In 1994, Allen et al.14) reported the effect of carboplatin in patients with newly diagnosed germinomas of the central nervous system. In 2002, Stern et al.15) suggested carboplatin could be used to substitute for cisplatin during the treatment of pediatric germ cell tumors and in 2005, You et al.7) reported results of a cisplatin-based treatment of pediatric patients with IC-GCTs at the Samsung Medical Center and the limitations of cisplatin-based chemotherapy. The EFS rate in the LR group treated with cisplatin-based chemotherapy was 100% and for the HR group it was 88.9%. The EFS rates were similar to the results of current study. However, four of nine patients in the high risk group had hearing difficulty and had a diagnosis of sensorineural hearing loss. In this study, seven patients had pure tone audiometry and speech audiometry by otology experts; none of the patients treated with carboplatin-based chemotherapy had sensorineural hearing loss. And grade 3 or 4 creatinine elevation was not found in patients treated with carboplatin-based chemotherapy, even in HR group patients who received double-dose carboplatin-based chemotherapy. In addition, there was no significant cystitis identified in any of the patients treated with carboplatin-based chemotherapy. And Yoo et al.8) recommended carboplatin-based chemotherapy in patients with central nervous system-GCTs because many patients may have signs of diabetes insipidus. Cisplatin may not be appropriate for patients with diabetes insipidus because they must be managed by strict input/output measurements along with adequate hydration and desmopressin replacement. Considering the immature renal and hearing function of pediatric patients, carboplatin can be the useful agent for pediatric patients with IC-GCTs.

In contrast to cisplatin, myelotoxicity represents the most prominent adverse effect of carboplatin. Carboplatin induced myelosuppresion is dose-related and results in thrombocytopenia and neutropenia11). In this study, the HR group patients received a double-dose carboplatin and needed more frequent RBC and platelet transfusions. The neutrophil recovery was also delayed in HR group patients. Myelosuppression is closely related to infection, which is a major cause of morbidity and mortality in cancer patients16). The probability of developing MDI, when a child presents with fever and therapy-induced neutropenia, ranges from 10 to 40%17-20). However, cisplatin can also induce myelosuppression and febrile neutropenia. You et al.7) reported that the frequency of grade 4 neutropenia associated with cisplatin-based chemotherapy was 100% and the frequency of grade 3 or 4 infectious complication was 80% in the LR group, 100% in the HR group. In 2007, Okamoto et al.21) compared the effects of carboplatin and cisplatin in patients with small cell lung cancer. They reported a high percentage of neutropenia in the carboplatin group (95%) and cisplatin group (90%). However, there was no difference in infection prevalence between the carboplatin group and cisplatin group (P=0.78). In this study, grade 3 or 4 neutropenia was 100% and grade 3 or 4 febrile neutropenia was 85.7%. In addition, five patients in the HR group had a MDI. However, all infections were controlled by antibiotic treatment and supportive care with no sequelae. No complication or mortality associated with infection occurred in patients treated with carboplatin-based chemotherapy.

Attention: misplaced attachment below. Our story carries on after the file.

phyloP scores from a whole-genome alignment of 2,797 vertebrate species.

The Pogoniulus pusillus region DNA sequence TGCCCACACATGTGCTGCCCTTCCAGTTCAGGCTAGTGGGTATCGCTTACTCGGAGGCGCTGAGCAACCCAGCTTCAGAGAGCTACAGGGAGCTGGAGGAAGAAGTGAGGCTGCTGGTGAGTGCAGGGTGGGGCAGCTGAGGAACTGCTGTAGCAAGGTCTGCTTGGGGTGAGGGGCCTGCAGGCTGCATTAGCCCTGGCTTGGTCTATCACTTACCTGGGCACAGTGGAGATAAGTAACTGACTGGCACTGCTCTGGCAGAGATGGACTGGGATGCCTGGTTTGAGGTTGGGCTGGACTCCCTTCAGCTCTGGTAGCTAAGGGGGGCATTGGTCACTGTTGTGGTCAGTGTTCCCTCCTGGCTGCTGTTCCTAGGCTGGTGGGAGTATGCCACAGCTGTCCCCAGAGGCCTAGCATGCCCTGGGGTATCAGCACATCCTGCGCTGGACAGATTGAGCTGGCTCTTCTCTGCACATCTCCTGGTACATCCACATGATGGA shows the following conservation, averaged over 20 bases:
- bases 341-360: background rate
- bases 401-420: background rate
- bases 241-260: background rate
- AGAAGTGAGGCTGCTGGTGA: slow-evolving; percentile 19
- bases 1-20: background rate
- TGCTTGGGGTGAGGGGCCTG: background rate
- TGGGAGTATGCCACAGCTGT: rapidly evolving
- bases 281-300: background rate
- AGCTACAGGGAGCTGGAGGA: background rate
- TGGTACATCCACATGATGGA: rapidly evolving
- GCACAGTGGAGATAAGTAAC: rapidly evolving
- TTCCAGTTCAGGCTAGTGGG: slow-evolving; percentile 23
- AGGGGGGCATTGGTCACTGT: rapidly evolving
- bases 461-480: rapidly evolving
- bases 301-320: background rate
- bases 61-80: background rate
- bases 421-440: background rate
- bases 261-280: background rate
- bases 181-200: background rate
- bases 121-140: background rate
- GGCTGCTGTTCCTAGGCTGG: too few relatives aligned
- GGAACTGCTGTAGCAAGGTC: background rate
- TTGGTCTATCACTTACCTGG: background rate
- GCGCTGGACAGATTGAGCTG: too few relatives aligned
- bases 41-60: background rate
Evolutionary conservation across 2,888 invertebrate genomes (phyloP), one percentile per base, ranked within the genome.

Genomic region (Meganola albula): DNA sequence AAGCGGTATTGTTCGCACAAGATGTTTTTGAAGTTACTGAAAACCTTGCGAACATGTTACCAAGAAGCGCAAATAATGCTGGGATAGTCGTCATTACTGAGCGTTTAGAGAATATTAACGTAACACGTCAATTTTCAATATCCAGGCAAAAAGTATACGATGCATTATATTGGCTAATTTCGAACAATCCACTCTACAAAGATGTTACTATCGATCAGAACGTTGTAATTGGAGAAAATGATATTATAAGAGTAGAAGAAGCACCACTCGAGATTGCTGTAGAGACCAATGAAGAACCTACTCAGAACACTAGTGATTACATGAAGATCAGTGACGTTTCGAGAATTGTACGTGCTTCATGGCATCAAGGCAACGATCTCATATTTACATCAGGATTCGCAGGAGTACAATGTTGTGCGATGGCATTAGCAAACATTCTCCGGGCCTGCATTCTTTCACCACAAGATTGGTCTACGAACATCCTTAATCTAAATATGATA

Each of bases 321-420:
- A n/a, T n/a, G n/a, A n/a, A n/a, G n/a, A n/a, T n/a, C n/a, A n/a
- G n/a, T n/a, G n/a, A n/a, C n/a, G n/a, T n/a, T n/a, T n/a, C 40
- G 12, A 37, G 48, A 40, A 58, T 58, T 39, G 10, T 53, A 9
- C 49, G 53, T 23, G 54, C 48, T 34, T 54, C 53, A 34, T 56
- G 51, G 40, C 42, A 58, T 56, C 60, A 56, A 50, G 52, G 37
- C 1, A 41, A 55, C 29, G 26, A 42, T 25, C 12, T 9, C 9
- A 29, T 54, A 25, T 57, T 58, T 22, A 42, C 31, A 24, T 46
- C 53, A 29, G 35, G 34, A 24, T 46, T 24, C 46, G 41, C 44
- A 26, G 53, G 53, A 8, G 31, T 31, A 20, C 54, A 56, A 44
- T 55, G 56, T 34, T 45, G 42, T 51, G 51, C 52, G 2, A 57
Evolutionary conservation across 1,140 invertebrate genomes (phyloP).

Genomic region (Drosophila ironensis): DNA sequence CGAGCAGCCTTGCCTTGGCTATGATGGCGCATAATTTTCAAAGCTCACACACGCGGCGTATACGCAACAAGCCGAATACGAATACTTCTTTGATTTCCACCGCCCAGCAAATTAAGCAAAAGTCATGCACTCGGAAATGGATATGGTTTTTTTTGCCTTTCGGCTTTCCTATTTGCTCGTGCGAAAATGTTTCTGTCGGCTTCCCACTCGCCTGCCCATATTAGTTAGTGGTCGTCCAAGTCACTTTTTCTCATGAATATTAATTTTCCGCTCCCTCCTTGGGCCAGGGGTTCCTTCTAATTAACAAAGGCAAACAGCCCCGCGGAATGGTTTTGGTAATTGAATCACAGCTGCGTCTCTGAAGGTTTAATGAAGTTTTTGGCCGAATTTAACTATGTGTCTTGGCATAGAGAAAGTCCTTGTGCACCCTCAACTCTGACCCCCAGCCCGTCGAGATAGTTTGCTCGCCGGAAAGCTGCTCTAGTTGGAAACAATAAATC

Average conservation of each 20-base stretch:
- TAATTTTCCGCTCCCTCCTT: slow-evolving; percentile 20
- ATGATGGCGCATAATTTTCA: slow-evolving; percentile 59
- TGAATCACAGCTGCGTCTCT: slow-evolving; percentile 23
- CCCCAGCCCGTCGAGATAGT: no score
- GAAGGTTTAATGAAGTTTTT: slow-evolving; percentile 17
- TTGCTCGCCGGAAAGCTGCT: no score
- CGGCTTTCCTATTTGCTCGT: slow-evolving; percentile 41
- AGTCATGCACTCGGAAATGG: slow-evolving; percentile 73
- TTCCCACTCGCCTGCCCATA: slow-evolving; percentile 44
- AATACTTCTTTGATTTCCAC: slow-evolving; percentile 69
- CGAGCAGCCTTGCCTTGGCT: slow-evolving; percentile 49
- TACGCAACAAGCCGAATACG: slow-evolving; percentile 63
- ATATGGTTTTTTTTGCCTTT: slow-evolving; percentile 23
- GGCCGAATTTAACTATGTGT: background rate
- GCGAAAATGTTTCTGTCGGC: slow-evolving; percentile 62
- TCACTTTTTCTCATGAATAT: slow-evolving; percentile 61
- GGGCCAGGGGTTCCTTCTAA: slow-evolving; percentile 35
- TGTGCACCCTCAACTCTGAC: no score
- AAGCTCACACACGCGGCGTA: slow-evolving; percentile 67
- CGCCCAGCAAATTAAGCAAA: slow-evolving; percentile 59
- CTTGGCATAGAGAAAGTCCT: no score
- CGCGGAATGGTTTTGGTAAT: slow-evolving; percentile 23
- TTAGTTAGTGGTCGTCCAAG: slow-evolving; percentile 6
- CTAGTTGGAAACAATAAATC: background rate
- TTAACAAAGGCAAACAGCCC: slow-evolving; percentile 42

In conclusion, carboplatin-based chemotherapy used for the treatment of IC-GCTs is safer and more effective than we expected for the treatment of pediatric patients with IC-GCTs. There was no significant nephrotoxicity and ototoxicity in the patients treated with carboplatin-based chemotherapy. Although hematological toxicities were frequent in the HR group of patients, there were no lethal complications associated with the carboplatin-based treatment. A multicenter prospective, multivariate study is required to determine the long-term efficacy and feasibility of the current protocol.

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Article information Continued

Fig. 1

Risk-adapted carboplatin-based regimen.

Fig. 2

The 5-year overall survival (OS) (100%) and event-free survival (EFS) (95.7%) of 35 patients.

Fig. 3

Event-free survival (EFS) rate for LR group (100%) and for HR group (90%) (P>0.05).

Table 1

Characteristics of Intracranial Germ Cell Tumor Patients

Table 1

*Unknown one patient had typical magnetic resonance imaging scan findings along with elevated CSF α-fetoprotein level (695 ng/mL, normal level <20 ng/mL)

Table 2

Grade 3 or 4 Toxicities of Intracranial Germ Cell Tumor Patients

Table 2

Abbreviations: No., number; ANC, absolute neutrophil count; MDI, microbiologically documented infection; AST, aspartate aminotransferase; ALT, alanine aminotransferase; NS, nonspecific.

*Identified organisms: Candida tropicalis, Candida glabrata, Klebsiella pneumoniae, Staphylococcus aureus, Escherichia coli, Enterococcus gallinarum, Streptococcus viridians